In a hearing Tuesday examining the legal basis for holding detainees at the Guantanamo Bay Naval Base, the focus turned to world opinion of the United States and the Bush administration's counterterrorism policies.
Amid recent debate over whether to close the detention facility altogether, the House Judiciary Committee is considering legislation to allow Guantanamo detainees to petition U.S. courts to challenge their confinement.
The facility was set up shortly after 9/11 to hold and interrogate high-value al Qaeda detainees captured after the U.S. war in Afghanistan, but so far the Pentagon has only held military commissions for three al Qaeda members, out of the 375 detainees currently held at Guantanamo.
The legal arguments over the detention facility and detainee rights shifted to how the United States is perceived around the world.
"No executive in an English-speaking country has claimed such tyrannical power since before the Magna Carta 800 years ago," House Judiciary Subcommittee Chairman Rep. Gerald Nadler, D-N.Y., said.
Lt. Cmdr. Charles Swift, a lawyer for Guantanamo detainee Salim Ahmed Hamdan, a former driver for Osama bin Laden, told the House committee that the image of Guantanamo was affecting America's standing in the Muslim world and had become a recruiting tool in jihadist propaganda.
"Guantanamo is Uncle Sam's recruiting poster of jihadist recruitment," he said.
Lt. Cmdr Swift said people in the Middle East look at Guantanamo as a reflection of values in the United States. Swift described a 2004 trip he took with a female lawyer to visit Hamdan's family in Yemen.
"The grandmother of that household brought together all the little girls of the household, and she pointed to my female colleague and said, 'Look at her. She went to school. She studied very, very hard. And now she's a lawyer,'" Swift said about his trip to Yemen with his colleague.
Swift continued with his anecdote, telling the committee, "And then she looked into their faces and said, 'If you go to school and study very, very hard, you can be anything.' Now, that woman is obviously Osama bin Laden's worst nightmare."
Making his final point, Swift said, "but she's counting on the rule of law for that to come true … how we treat her son-in-law determines whether those daughters are on our side or against us."
Former Secretary of State Colin Powell recently said on NBC's "Meet the Press" that the base should be closed.
"In the way the world perceives America and if it were up to me I would close Guantanamo not tomorrow but this afternoon," Powell said.
"And I would not let any of those people go. I would simply move them to the United States and put them into our federal legal system."
Greg Katsas, the principal acting associate attorney general, countered Swift's dramatic testimony saying, "The notion that improving procedures [at Guantanamo] … that al Qaeda will wither away is fanciful."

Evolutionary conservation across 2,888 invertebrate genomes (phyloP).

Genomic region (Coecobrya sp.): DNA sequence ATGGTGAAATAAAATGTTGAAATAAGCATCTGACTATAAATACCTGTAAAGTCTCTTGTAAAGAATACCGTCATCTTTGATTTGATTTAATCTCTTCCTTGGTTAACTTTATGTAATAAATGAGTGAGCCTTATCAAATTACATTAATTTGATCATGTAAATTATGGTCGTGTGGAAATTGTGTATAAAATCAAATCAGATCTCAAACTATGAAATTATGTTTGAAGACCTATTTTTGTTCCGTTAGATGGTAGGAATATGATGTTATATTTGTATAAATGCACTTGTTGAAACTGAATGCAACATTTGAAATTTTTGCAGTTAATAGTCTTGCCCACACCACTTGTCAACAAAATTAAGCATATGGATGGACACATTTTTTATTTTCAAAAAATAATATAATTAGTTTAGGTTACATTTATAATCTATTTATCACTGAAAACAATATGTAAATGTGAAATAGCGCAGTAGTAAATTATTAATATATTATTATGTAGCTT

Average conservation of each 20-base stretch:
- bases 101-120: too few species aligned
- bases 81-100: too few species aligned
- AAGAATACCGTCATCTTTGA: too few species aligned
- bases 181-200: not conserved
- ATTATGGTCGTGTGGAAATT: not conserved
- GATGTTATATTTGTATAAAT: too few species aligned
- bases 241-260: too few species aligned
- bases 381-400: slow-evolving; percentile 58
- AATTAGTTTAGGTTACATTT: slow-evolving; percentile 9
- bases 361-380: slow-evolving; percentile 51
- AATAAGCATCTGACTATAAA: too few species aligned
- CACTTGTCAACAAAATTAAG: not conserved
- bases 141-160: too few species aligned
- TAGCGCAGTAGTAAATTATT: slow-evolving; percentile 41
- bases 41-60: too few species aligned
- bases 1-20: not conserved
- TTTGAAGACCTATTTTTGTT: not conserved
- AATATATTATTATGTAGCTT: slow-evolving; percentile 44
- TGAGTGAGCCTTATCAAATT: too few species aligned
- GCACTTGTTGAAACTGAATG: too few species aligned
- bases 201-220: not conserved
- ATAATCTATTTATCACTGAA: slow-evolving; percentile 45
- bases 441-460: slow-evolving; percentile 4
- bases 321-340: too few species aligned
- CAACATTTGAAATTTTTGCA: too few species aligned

Former State Department lawyer William H. Taft IV said the facility has strained relations with U.S. allies, saying "[it's] potentially a cost with our friends. … Enthusiasm in our policies has been diminished.
The Supreme Court has addressed the habeas corpus issue in Guantanamo detainee cases, acknowledging that they do have a statutory right to judicial review. Since 2004, the administration has passed the Detainee Treatment Act and the Military Commissions Act to try to address the rulings from the Supreme Court, and Congress is now considering legislation as well.
Katsas said, "Extending habeas corpus to aliens abroad is both unnecessary and profoundly unwise. Over 50 years ago, the Supreme Court … held that aliens outside the sovereign territory of the U.S. have no constitutional rights."
"The Military Commissions Act is the most generous set of procedural rights ever afforded in the history of warfare to individuals against whom we are fighting," Brad Berenson, former associate White House counsel told the committee.
Jonathan Hafetz, a lawyer who represents the sole enemy combatant being held at the U.S. Navy Brig in Charleston, S.C., said, "Habeas guarantees individuals seized and detained by the government the right to question the legal and factual basis for their detention. It has traditionally been available to citizens, noncitizens, slaves, alleged spies and alleged enemies alike."
Katsas said that litigation over detainee rights has already placed burdens on the U.S. court system.
"The litigation imposed substantial burdens on the operation of a military base abroad in time of war … preventing military commission trials from even beginning, and it impeded interrogations critical to preventing further attacks," he said.
"These burdens would be even greater if habeas were made available to alien enemy combatants in larger conflicts."